April 8, 2024

2024 Solar Eclipse

On April 8, 2024 I had my first (and probably last) chance to photograph a total solar eclipse. My house in Grove City, Ohio was just outside the zone of totality by a few miles. I had my choice of heading a bit north or west. The high, thin clouds in the morning forecast looked to be the same in both directions. The deciding factor ended up being the traffic.  I had a clean getaway out of town by getting on I-70 west. Buck Creek State Park, about a half hour drive west in Clark County, had a decent enough sounding period of totality of 2 minutes and 34 seconds. I could have gone further and added another minute or so, but that seemed enough, so I thought. I was wrong and it felt more like 2 seconds.

It was a warm spring day at Buck Creek after a fairly cool and wet stretch. The thin cloud cover wasn't ideal, but it didn't ruin the day. While the Buck Creek State Park and C.J. Brown Reservoir area is a popular birding area, my birding was pretty much limited to listening at the parking lot where I set up. Field Sparrows were especially numerous and very vocal eagerly singing and setting up territories at mid-day when I arrived. Chipping and Song Sparrows, Brown Thrashers and Eastern Towhees were also vocal along with typical woodland species such as Tufted Titmice and Carolina Chickadees. While there I also heard my first Blue-gray Gnatcatcher and Ruby-crowned Kinglet of the season. As the sun became obscured the Field Sparrows became silent and more crepuscular species such as American Robins and Northern Cardinals became the dominant songsters. During totality only the robins sang. The party was over fast. As soon as the sun brightened up a bit again, the Field Sparrows were back at it full blast.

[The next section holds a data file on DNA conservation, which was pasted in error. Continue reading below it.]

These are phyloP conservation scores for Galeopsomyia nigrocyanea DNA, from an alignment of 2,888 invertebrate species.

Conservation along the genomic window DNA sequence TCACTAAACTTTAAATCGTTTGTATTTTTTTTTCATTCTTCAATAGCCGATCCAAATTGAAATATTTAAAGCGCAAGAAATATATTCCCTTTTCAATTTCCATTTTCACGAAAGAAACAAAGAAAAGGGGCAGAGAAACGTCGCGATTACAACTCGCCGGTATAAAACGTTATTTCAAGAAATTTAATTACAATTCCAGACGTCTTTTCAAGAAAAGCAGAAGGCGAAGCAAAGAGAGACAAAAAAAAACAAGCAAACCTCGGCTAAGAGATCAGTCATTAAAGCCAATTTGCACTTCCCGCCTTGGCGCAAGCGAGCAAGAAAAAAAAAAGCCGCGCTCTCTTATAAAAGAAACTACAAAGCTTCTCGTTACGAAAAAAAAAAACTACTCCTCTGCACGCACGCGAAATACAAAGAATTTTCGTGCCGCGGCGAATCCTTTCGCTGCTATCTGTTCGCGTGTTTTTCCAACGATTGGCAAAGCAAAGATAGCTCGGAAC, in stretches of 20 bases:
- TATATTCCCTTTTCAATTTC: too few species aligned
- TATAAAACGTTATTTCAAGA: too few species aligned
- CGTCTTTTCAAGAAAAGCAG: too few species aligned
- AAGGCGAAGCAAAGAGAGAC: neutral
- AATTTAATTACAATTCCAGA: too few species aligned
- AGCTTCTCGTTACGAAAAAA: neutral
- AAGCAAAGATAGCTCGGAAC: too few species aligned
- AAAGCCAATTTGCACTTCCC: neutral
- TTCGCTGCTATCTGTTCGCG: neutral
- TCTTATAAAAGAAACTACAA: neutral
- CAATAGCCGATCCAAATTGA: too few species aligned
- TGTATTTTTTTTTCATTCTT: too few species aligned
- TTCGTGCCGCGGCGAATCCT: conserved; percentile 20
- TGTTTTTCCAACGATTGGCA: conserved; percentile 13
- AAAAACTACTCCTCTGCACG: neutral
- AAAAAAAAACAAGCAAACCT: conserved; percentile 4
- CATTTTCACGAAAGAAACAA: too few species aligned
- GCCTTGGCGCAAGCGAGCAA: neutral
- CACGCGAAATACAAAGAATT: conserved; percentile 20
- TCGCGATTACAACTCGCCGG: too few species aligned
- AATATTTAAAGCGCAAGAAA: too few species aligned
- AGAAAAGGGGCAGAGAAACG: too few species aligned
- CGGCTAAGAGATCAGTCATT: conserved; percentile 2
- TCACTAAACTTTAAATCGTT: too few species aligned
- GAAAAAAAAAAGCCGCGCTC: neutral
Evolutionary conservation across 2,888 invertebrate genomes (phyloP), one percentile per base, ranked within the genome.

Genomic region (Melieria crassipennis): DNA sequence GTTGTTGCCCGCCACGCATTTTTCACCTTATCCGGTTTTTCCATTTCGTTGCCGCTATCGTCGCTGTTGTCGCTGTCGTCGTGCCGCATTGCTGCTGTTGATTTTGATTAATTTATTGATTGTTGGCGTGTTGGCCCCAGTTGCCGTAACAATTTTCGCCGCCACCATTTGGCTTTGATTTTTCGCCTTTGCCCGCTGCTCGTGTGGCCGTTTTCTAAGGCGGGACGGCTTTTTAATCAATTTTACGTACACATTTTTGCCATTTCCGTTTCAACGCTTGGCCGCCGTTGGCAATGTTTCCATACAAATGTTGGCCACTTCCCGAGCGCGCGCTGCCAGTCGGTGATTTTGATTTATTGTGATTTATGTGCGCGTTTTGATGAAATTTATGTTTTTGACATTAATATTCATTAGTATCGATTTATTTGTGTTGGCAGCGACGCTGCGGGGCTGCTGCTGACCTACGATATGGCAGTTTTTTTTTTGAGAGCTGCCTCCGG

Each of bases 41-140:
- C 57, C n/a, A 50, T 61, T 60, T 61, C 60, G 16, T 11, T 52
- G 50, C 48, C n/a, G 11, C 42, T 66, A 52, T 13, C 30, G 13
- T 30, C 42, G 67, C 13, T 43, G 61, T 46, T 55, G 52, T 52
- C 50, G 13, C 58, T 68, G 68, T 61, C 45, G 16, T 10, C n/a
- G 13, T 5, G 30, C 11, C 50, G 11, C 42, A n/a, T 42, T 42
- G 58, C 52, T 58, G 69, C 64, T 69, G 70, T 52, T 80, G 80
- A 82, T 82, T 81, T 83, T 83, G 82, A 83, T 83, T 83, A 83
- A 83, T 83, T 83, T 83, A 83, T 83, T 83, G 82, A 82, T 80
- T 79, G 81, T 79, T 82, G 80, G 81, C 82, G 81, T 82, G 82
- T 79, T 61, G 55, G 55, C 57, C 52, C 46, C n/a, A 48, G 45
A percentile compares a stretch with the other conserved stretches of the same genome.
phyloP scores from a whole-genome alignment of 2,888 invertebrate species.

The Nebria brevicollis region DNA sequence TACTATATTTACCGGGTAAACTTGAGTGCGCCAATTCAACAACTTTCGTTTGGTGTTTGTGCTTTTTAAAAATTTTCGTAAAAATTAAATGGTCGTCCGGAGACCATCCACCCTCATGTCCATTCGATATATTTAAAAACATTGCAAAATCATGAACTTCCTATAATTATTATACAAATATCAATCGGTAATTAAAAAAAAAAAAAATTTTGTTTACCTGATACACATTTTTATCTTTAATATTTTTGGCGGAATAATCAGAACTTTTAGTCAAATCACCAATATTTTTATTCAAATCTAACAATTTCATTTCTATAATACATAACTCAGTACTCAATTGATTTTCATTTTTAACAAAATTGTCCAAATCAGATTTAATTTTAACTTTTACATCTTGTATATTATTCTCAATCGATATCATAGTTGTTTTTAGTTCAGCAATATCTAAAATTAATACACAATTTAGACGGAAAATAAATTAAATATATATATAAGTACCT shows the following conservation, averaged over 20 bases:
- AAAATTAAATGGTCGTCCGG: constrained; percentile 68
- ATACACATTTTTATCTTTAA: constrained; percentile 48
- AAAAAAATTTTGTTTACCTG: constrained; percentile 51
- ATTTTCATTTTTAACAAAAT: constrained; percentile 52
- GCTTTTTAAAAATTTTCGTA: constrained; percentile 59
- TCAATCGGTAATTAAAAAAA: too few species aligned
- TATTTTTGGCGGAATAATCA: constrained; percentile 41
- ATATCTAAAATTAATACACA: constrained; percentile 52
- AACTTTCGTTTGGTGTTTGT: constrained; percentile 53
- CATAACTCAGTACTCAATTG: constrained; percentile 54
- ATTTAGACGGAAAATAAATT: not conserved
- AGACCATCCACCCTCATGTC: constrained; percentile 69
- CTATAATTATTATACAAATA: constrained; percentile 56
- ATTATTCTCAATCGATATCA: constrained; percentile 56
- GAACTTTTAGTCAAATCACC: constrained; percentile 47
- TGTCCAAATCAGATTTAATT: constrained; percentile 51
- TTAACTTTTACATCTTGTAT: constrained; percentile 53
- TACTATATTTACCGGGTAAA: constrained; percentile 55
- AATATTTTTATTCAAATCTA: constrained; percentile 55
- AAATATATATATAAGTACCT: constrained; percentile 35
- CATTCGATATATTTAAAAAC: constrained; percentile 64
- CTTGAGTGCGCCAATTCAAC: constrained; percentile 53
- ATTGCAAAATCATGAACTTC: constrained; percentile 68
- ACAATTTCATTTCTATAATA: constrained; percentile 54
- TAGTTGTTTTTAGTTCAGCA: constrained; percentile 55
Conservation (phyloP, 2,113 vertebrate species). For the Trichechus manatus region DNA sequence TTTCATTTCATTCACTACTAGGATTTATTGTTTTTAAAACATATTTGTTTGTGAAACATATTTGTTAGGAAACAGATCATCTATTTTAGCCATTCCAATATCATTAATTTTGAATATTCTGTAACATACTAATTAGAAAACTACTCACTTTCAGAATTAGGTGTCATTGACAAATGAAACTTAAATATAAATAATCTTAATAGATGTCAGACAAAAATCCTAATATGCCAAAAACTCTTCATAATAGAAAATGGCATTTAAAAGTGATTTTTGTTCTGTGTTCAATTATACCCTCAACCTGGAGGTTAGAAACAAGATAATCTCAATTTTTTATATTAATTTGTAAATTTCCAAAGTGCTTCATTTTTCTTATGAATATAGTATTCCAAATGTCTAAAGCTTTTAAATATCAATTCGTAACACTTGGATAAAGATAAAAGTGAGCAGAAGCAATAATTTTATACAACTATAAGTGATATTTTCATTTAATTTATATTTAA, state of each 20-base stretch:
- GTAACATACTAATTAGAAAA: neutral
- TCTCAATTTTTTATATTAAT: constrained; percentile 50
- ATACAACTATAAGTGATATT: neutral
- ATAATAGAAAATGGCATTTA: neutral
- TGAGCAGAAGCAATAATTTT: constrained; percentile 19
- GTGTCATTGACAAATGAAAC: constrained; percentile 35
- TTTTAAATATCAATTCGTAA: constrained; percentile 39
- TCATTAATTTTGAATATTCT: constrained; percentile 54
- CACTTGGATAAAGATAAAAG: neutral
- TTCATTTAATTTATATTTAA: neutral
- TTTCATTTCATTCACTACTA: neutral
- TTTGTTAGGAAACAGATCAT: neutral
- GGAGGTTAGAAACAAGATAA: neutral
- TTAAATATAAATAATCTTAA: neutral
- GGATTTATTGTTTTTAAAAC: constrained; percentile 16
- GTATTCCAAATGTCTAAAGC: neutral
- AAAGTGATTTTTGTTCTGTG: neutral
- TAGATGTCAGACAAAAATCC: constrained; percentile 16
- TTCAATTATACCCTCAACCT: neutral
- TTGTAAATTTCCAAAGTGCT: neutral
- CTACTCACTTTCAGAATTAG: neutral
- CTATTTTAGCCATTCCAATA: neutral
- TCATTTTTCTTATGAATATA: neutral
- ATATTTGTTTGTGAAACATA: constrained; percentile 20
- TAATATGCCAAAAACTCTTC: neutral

In the photos below I used a Canon EOS R5 for all. In the photos during the partial eclipse I used the Canon RF 100-500L at 500mm with a cheapo solar filter. If I had to do it again I would have spent just a little bit more and  gotten a better filter with a properly fitting screw-in thread. With the cloud cover it probably didn't make any difference like missing out on fine detail, but it was a hassle to get it in place with rubber bands. During the totality I used the EF 600f4 L IS II without any filters. Exposures were all over the place and I did as much bracketing as I could. The final shot here of the diamond ring happened so fast there was no time to do any experimenting. That diamond ring lasted a second, if that, just long enough to press the shutter button without causing serious damage to my eyes and camera. The high clouds were what they were. The totality happened so quickly. There are many things I would do differently if I had a second crack at it, but most of all I wish I could have just savored it a bit longer.